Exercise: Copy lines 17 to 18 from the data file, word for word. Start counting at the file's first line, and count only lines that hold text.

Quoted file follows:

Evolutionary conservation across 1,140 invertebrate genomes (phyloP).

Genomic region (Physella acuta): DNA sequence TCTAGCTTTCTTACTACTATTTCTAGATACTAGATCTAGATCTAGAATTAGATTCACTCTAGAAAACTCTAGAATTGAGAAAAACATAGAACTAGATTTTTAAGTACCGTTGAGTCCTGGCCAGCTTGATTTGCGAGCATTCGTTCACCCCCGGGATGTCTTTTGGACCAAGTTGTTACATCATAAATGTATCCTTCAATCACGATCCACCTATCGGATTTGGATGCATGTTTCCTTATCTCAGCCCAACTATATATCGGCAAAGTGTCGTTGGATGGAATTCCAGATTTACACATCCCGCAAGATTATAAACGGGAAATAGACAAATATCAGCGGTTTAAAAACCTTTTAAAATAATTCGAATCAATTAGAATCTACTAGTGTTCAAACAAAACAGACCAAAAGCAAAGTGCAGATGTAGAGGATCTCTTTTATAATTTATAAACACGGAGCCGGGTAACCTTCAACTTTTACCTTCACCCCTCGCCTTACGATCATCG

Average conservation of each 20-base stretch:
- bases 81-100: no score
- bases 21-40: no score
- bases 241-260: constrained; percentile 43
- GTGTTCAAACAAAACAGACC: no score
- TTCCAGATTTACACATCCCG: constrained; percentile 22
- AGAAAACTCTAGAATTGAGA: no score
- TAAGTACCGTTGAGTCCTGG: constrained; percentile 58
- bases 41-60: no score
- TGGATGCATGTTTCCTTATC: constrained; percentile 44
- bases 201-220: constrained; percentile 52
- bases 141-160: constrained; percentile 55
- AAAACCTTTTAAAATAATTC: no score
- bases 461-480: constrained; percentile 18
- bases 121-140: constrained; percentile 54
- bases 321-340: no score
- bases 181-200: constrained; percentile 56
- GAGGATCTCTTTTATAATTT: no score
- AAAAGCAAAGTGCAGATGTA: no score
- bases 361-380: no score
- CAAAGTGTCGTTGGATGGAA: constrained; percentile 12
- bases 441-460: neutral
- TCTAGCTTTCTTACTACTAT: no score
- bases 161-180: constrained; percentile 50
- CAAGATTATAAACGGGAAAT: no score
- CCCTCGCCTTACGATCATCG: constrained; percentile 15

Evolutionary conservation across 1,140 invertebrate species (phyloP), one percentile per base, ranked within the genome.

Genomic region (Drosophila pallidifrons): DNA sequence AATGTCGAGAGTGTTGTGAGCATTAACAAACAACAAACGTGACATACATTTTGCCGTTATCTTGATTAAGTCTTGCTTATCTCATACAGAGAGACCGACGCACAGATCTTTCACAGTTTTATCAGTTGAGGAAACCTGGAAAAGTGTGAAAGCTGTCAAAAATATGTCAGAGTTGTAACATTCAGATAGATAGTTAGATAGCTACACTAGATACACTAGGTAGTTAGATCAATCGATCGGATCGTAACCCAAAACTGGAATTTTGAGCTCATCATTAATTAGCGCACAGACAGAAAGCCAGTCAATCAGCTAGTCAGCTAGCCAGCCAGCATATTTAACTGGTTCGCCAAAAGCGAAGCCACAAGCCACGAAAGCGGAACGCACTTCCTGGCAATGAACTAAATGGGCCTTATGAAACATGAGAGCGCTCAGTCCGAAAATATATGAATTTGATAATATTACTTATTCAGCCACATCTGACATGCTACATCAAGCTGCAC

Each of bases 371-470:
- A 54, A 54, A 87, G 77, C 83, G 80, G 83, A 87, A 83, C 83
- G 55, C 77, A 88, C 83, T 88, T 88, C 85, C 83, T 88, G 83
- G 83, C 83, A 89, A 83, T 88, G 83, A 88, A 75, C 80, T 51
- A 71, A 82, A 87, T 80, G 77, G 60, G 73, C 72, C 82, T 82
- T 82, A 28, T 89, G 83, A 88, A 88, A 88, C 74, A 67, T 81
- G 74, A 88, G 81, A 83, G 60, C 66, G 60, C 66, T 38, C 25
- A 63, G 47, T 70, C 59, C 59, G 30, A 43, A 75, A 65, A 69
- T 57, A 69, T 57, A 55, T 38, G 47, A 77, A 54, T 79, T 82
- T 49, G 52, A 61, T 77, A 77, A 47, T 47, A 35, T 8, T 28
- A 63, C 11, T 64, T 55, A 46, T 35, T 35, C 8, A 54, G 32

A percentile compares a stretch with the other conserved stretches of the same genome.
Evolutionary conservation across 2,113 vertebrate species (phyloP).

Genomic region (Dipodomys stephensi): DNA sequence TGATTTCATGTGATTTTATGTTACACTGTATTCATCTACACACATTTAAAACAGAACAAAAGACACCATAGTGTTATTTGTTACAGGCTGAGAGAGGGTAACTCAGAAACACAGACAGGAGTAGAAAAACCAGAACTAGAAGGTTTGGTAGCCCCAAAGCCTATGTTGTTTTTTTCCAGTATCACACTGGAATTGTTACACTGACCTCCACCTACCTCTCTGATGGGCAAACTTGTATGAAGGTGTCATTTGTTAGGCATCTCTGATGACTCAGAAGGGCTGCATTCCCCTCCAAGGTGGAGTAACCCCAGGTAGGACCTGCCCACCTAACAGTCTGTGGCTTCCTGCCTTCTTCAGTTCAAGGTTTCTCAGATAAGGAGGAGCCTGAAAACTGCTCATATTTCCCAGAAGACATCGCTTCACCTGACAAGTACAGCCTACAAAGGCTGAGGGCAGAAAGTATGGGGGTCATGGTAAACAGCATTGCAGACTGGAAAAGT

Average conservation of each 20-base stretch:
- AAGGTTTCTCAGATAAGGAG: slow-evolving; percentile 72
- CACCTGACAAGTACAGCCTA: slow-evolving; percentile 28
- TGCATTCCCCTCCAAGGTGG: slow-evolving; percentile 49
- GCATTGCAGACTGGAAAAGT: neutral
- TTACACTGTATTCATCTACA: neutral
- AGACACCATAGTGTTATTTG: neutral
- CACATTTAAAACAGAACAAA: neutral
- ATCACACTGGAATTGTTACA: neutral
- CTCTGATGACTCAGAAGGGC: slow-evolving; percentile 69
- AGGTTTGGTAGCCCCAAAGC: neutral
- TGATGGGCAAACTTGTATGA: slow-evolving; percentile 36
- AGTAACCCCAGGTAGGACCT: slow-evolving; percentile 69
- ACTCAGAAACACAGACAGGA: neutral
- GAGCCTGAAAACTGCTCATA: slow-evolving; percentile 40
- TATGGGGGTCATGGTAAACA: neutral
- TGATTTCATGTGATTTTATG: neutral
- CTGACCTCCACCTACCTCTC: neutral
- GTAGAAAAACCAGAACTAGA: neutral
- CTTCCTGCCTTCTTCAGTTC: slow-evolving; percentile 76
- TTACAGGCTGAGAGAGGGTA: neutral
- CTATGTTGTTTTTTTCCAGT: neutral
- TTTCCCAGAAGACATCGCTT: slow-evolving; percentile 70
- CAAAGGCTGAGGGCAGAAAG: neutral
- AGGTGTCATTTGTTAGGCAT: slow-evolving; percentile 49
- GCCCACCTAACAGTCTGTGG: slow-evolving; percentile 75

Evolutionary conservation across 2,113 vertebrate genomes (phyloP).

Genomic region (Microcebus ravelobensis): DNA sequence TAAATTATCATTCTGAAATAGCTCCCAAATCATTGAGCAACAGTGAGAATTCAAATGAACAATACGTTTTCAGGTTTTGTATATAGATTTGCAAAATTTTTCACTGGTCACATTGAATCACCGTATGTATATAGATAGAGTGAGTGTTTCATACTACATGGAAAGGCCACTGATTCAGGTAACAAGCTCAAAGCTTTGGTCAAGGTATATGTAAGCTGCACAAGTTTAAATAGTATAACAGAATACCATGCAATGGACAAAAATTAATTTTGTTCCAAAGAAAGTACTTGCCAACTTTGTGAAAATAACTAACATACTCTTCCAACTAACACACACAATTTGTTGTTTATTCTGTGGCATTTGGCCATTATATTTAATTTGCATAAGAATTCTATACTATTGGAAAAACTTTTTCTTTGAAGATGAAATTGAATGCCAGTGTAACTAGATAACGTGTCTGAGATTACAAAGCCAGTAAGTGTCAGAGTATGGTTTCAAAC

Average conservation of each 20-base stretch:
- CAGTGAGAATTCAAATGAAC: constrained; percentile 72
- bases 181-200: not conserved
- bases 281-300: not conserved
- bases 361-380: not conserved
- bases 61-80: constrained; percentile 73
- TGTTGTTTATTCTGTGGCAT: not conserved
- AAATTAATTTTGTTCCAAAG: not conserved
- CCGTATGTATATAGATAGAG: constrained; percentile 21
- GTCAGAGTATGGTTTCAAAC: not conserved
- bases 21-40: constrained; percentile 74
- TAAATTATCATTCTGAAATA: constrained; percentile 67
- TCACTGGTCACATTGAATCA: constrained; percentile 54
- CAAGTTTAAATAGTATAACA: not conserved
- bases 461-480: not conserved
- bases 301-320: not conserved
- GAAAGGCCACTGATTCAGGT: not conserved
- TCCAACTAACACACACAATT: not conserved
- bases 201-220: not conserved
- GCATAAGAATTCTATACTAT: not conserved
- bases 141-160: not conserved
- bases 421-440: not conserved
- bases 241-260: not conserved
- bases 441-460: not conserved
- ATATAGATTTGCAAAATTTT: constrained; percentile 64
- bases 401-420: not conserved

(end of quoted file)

- bases 121-140: constrained; percentile 54
- bases 321-340: no score